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Afghanistan or Patriotism Defined Exclusively as Resistance to Foreigners

Afghanistan or Patriotism Defined Exclusively as Resistance to Foreigners

Wednesday, 21 April, 2021 - 11:15

No country in the whole world can compete with Afghanistan’s patriotism when the concept is defined by the expulsion of invaders and occupiers. It is among a small minority of the world’s countries that have never known colonialism. It managed to do so because of the ferocity of its resistance, though its geographic location tempted many to annex and subdue it.

The so-called ‘Great Game’ of the nineteenth century was a Russian- British contest over it. The British, who seemed very keen on preventing the Russians from approaching India, had invaded it in 1839. In the end, the two competing empires, through several wars, paid a hefty price before agreeing, in 1907, not to colonize Afghanistan. The country established a buffer between Russia and India, but the strong coveters had to stay far away.

The Soviets invaded in 1979, and their occupation went on for ten years. It was “a bear raiding a beehive,” as Western journalists better acquainted with Afghan resistance than the Russians put it. As for the Americans in particular, when relishing in the troubles of their opponents, who had rubbed it in during the Vietnam War, they called Afghanistan “the Russians’ Vietnam.” And because the Soviets, when they pulled out, left behind a weak communist regime with rival factions and wings, the Mujahideen swiftly overthrew it in 1992.

The Taliban, which came to light after the Soviets’ withdrawal and the communists’ downfall, overthrew the Mujahideen and established a horrific regime that governed from 1996 to 2001. The US invasion in response to Al-Qaeda’s attack on September 11, 2001, toppled the Taliban and then established a transitional regime that remained transitional to this day, with American soldiers providing protection and support for it. The recent US announcement of an imminent withdrawal was seen as a victory by the Taliban, and it is right to see it that way.

We are, then, facing a patriotic tenacity embedded in the country’s history, an unparalleled willingness to sacrifice, give martyrs and endure hardship. Let us imagine, for example, an Afghan man or woman born in 1979: Afghanistan has granted them the opportunity to live through 42 consecutive years of war, violence, and calamities crowned with victories, something no other country in the world can offer. The Arabs who often extol the “million martyrs” in Algeria inevitably feel envious and jealous of Afghanistan’s history.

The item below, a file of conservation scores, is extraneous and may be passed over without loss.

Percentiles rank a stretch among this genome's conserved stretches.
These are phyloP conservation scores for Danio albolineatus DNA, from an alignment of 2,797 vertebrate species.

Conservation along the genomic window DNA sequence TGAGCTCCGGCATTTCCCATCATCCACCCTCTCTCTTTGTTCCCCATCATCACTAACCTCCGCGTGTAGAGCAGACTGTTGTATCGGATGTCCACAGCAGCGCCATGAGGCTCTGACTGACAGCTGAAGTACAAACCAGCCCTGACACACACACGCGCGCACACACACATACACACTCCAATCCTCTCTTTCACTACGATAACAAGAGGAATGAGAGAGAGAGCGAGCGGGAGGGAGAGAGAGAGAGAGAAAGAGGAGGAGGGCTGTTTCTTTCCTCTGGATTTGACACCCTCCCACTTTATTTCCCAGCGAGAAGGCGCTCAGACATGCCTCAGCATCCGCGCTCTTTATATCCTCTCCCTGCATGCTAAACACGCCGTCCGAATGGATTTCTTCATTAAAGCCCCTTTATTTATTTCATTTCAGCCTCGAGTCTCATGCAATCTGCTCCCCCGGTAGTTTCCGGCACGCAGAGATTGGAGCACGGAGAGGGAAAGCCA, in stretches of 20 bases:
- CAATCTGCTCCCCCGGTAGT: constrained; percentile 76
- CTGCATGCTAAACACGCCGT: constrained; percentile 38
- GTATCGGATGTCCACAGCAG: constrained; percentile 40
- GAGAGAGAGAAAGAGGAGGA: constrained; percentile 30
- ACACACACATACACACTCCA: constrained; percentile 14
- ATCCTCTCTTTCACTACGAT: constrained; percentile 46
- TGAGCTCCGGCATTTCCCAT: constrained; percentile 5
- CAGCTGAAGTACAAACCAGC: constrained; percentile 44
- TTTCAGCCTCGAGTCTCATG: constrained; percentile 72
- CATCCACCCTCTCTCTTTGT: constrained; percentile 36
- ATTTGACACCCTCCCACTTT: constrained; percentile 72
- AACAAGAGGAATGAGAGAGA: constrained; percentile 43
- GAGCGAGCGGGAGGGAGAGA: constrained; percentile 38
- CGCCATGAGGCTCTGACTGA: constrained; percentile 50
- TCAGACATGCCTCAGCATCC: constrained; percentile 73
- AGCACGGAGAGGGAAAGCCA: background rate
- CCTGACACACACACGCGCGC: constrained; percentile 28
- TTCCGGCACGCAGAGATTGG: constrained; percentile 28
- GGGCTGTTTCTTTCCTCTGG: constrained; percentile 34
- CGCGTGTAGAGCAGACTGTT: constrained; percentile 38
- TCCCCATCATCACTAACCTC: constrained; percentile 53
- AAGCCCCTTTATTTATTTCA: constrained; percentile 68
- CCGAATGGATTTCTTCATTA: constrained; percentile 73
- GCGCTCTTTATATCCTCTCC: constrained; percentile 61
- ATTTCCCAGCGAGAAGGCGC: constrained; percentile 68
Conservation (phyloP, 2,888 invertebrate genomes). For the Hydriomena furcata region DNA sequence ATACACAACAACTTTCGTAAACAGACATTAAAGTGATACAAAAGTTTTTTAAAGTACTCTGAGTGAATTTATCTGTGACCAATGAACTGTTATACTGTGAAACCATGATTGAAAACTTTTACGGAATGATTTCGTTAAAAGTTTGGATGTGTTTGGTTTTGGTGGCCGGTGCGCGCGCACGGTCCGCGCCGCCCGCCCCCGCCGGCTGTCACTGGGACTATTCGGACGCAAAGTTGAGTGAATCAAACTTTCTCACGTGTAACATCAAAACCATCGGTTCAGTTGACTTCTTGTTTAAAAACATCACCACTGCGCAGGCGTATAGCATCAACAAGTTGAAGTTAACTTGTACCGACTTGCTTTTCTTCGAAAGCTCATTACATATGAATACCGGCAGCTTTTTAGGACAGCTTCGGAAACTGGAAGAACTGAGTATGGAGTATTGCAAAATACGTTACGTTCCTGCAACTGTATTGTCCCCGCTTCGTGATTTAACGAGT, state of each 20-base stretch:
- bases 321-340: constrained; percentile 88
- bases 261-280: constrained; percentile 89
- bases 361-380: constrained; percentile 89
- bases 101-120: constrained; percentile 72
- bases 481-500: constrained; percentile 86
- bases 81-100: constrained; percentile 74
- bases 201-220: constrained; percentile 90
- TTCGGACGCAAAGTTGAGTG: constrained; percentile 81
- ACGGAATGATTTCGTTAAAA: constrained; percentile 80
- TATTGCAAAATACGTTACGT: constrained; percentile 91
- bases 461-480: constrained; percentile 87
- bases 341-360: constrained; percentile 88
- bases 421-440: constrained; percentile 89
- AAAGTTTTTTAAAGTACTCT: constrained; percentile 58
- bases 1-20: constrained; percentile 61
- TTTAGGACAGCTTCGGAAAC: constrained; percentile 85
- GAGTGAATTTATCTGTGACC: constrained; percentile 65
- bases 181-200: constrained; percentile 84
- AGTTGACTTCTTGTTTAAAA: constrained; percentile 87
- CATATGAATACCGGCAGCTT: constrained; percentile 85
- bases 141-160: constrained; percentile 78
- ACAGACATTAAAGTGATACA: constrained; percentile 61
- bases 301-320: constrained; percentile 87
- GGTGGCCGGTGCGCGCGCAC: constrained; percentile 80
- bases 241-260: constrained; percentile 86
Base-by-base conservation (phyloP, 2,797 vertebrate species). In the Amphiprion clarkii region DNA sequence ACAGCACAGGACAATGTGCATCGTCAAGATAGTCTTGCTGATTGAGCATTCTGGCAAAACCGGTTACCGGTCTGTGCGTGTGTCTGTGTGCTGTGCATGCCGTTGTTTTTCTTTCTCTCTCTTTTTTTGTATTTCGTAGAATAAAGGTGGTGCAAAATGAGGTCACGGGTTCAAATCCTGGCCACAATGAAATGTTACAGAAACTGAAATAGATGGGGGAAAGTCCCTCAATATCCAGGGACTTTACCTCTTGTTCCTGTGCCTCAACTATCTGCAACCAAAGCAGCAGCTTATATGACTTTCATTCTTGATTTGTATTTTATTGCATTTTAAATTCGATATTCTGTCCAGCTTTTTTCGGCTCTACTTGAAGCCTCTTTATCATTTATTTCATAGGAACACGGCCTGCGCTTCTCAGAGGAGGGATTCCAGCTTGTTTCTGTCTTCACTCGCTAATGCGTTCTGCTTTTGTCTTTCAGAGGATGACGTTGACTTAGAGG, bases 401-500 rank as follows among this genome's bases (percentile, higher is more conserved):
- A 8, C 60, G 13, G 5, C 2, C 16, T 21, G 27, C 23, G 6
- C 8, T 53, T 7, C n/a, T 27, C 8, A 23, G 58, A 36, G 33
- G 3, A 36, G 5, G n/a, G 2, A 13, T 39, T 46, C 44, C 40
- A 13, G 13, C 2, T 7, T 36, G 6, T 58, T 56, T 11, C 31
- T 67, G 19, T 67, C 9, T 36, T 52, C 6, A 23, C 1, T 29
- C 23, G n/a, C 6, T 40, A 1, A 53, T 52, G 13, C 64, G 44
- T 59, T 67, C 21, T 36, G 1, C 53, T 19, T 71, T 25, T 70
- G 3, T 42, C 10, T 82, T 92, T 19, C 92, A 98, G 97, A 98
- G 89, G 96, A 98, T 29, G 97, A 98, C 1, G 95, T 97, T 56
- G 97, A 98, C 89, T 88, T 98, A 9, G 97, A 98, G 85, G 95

However, Afghan's patriotism in its outward steadfastness and ferocity is not patriotic at all in its internal content: The capital, Kabul, is destroyed. The economy has collapsed. The percentage of refugees and displaced people, whether at home or in Pakistan and Iran, is among the world’s highest. More importantly, violence, a state of war, and civil strife have made the Afghans feel less Afghani and more Pashtun, Tajik, Uzbek, and Hazara...

For this reason, as soon as the Taliban’s latest victory against the US occupiers was announced, terror struck the hearts of more than a few Afghans, especially women and the educated, some of whom are making arrangements to leave their country. The national victory against the US left them face to face with a calamity. They have not forgotten the Taliban’s rule and its implementation of shariah law. Some of them remembered that the US withdrawal from Iraq was accompanied by ISIS’ expansion. Others went further back: The US withdrawal from Vietnam laid the groundwork for the emergence of the “boat people;” that is, thousands who had fled the bliss of astounding national victory.

Therefore, the statements issued by US officials before their imminent withdrawal did not reassure those Afghans, who alone have the merit required for building their country: For example, those officials said that they had guaranteed that Al-Qaeda would not return, but what about the capital Kabul falling into the Taliban’s hands again? They also said that they had trained 300,000 Afghan soldiers and security forces to defend the country, but what if they fail to defend the country in the face of the Taliban and split up ethnically and regionally.

The Afghan portrait, then, leaves us facing a burning question whose answer isn’t the US invaders’ job to provide: How can liberation from the occupier be coupled with decent conditions for the residents being liberated, especially women, but also those striving for freedom, equality, and progress? How, on the other hand, have others come to possess the ability to defend themselves against the Taliban and groups that resemble the Taliban without help from foreigners?

When this doesn’t happen and patriotism does not contain such a concern, then resistance and its victories lose their significance. Marxists, because of their ideas’ Western background, were aware of this dilemma and discussed the “social dimension of the national question” profusely, but they did not provide convincing models. Later, when they were engulfed by populism, they joined the representatives of the national question without any social dimension.

In general, unfortunately, the history of patriotism that was deeply rooted in resistance does not inspire hope that it will stand for values that deserve to be defended and devoted for. Its cost on people has become far higher than that of invasion and occupation.

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